Julien Pain, point man on Internet issues at Reporters Sans FrontiÃ¨res, has spearheaded creation of an amazing new resource, the Handbook for Bloggers and Cyberdissidents. It’s a beautifully produced print and online resource, useful for anyone who’s less interested in blogging to make money or get a book deal and more interested in doing original, independent online journalism in countries where press freedoms are restricted. Julien has allowed us to put a preview copy on Global Voices – you’re welcome to download and peruse it – it will be offically launched on RSF’s site tomorrow morning. My colleage, Rebecca Mackinnon, has an excellent review of the book featured on Global Voices today.
With the help of lots of online friends, I wrote a guide to anonymous blogging which is available on the Global Voices wiki and which is reproduced in the RSF guide. It’s a work in progress, and I hope that at some point soon, the world will stop spinning long enough that I can update it with screenshots and some new thoughts on avoiding “timing attacks” which might let government-controlled ISPs identify a user by tracking the timestamps of her postings. Still, I’m thrilled that the chapter I’ve written, imperfect though it is, has been translated into five languages and will be widely distributed to people who need it.
Talking with a number of bloggers around the globe who’ve articulated a need for strong anonymity, I’m developing a bit more affection for the “cypherpunks” I’ve encountered through the years. I generally have very little sympathy for folks living in mostly free nations like the USA who are convinced that the government/big corporations/multilateral organizations are reading their email/tapping their phones/watching their every move. While this level of paranoia is probably inappropriate for folks living in the USA, it’s often appropriate for people living in states with a persistent interest in muzzling a free press, and the tools and theories developed by the cyberparanoid are very useful when considering how to blog safely from Zimbabwe or Sudan.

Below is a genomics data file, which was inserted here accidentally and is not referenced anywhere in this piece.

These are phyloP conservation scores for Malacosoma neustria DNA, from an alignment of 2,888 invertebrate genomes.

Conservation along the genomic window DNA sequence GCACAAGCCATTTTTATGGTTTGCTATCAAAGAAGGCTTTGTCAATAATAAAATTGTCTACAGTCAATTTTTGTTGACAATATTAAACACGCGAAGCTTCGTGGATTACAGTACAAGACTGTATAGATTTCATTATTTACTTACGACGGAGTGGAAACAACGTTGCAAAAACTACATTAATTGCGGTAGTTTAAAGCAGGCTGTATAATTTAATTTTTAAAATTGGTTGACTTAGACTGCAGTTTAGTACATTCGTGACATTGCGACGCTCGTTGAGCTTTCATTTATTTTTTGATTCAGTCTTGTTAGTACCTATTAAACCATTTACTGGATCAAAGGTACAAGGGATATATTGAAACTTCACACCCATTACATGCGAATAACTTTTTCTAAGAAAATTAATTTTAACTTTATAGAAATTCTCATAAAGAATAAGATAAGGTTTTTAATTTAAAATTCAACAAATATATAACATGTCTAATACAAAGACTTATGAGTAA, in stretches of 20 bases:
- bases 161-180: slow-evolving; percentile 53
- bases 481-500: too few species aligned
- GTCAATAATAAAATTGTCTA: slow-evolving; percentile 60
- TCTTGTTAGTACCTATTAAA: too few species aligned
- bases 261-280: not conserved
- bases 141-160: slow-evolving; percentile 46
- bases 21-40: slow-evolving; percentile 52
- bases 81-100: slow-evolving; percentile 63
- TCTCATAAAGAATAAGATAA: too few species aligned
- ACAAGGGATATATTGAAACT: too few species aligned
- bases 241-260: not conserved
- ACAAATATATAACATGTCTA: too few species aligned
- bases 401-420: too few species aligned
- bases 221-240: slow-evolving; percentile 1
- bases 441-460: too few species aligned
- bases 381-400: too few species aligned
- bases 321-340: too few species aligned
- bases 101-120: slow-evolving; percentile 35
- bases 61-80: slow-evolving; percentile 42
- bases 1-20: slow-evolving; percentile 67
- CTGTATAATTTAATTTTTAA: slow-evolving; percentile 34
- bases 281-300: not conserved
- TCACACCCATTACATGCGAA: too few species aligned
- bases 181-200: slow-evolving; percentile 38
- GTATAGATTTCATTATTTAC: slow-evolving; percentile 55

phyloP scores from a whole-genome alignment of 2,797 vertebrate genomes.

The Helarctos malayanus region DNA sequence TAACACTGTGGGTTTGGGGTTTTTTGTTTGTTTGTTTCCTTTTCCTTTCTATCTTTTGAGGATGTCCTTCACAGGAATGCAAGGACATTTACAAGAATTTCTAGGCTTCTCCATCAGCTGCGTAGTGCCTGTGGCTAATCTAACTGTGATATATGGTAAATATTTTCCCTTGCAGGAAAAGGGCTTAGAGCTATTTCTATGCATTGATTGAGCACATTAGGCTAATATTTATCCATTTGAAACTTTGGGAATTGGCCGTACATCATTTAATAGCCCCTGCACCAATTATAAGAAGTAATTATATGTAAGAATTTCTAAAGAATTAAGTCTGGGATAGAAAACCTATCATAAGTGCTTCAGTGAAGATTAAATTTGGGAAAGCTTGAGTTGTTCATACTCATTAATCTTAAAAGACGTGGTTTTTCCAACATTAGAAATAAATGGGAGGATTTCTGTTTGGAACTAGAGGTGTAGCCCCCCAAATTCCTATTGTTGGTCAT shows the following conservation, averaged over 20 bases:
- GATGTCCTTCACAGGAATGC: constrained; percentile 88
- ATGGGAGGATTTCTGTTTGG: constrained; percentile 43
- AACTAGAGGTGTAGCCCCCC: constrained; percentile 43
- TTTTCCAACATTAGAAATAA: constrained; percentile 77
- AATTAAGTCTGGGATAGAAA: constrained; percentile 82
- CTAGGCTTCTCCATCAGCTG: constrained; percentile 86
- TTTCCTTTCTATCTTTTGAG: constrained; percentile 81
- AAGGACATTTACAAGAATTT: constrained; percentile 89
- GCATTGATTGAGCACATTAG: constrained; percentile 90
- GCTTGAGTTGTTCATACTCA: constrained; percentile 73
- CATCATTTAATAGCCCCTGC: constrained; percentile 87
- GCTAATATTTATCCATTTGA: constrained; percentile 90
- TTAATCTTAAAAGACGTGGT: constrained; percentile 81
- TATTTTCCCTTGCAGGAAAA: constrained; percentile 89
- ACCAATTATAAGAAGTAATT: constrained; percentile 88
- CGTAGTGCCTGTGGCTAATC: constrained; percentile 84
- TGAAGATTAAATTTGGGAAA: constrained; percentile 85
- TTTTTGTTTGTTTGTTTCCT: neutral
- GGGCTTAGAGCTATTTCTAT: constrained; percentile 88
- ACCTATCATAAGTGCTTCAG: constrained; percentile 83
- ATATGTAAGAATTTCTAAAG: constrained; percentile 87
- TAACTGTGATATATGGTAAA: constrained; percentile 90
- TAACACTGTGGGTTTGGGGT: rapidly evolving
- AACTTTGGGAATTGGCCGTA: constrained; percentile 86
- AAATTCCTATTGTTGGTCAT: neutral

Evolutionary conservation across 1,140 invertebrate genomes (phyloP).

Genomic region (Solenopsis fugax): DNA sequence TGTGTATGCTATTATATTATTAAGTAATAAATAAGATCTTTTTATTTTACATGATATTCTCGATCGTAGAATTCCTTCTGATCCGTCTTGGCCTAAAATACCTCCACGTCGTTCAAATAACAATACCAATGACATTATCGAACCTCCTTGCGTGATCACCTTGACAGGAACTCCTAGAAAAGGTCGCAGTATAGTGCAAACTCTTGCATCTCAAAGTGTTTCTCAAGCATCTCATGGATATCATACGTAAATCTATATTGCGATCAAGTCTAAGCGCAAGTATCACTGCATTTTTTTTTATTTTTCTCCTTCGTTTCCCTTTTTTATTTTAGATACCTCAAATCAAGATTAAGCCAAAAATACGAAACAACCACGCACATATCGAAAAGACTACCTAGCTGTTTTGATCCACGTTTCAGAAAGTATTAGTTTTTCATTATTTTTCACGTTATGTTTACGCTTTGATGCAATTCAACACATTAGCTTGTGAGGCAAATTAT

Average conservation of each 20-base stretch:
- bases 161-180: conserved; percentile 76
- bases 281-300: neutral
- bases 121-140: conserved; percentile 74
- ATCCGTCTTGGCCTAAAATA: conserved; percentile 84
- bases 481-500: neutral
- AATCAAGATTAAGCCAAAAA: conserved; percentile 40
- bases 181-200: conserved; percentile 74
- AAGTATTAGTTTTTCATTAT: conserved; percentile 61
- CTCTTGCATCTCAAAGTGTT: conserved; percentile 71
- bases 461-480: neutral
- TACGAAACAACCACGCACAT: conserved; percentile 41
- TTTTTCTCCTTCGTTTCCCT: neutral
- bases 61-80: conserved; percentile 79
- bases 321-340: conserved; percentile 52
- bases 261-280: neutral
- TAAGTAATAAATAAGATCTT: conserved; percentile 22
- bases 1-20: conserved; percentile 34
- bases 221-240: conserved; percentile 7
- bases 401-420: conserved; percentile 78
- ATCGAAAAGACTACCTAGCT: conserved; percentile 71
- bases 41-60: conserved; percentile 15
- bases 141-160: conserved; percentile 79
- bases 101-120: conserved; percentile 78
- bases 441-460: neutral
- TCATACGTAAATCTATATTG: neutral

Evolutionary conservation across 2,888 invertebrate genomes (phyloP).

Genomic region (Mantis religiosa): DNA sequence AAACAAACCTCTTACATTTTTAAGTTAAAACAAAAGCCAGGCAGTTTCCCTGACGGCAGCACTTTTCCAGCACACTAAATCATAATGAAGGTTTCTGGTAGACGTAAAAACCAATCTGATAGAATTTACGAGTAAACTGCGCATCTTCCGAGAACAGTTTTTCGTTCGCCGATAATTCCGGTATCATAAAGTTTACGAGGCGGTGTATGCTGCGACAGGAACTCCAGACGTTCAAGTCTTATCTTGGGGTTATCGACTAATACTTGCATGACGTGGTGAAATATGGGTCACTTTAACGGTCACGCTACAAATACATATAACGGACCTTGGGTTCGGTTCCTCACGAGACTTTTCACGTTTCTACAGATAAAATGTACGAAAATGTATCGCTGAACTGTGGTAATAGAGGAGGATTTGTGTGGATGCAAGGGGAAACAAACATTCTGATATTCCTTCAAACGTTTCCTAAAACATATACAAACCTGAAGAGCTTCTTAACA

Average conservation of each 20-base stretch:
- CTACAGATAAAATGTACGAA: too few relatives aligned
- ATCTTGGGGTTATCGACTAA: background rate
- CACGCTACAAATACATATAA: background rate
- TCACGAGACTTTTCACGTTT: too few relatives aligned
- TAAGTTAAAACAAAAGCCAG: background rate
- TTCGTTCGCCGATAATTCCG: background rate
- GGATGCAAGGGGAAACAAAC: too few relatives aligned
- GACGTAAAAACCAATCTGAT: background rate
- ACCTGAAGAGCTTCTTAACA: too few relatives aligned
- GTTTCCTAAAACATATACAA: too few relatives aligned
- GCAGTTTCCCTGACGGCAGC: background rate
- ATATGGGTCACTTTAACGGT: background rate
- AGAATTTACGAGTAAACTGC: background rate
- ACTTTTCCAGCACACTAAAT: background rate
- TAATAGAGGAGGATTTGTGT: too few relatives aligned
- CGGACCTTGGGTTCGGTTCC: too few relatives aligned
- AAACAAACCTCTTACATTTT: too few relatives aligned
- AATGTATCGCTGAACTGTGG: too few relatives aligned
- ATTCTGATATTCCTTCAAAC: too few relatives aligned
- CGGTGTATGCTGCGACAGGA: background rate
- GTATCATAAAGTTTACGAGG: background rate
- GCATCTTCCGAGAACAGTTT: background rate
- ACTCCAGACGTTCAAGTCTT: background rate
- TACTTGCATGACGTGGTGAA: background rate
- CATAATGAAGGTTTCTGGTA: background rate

I was talking to a reporter friend about press freedoms, anonymity and blogging the other day and he asked the (predictable, but absolutely valid) question, “So can’t all these anonymizing techniques be used by terrorist?” This is a question I’m getting with increasing frequency, especially as media organizations realize that there’s an insatiable appetite for “Terrorists are using the Internet” stories.
The simple answer is “Yes, terrorists can and will find ways use online anonymity techniques to claim responsibility for attacks and disseminate information.” I don’t believe, however, that the appropriate reaction to this is to hide information on anonymous blogging from the world. Security through obscurity is a pretty feeble form of security. The techniques I and others are writing about in the RSF guide are well documented and widely known within the Internet security community. Smart terrorists can find these techniques by searching the web, academic papers and textbooks. Obscuring these techniques in the hopes that the dumber terrorists don’t find them means that they’re difficult to find for the people who need them: independent journalists, human rights activists and dissidents in nations that restrict speech.
I predict that more than a few readers of RSF’s guide will disagree and I’m preparing for articles and blogposts that question whether RSF made the right move in publishing this guide. They did, and I’m proud to be a part of it.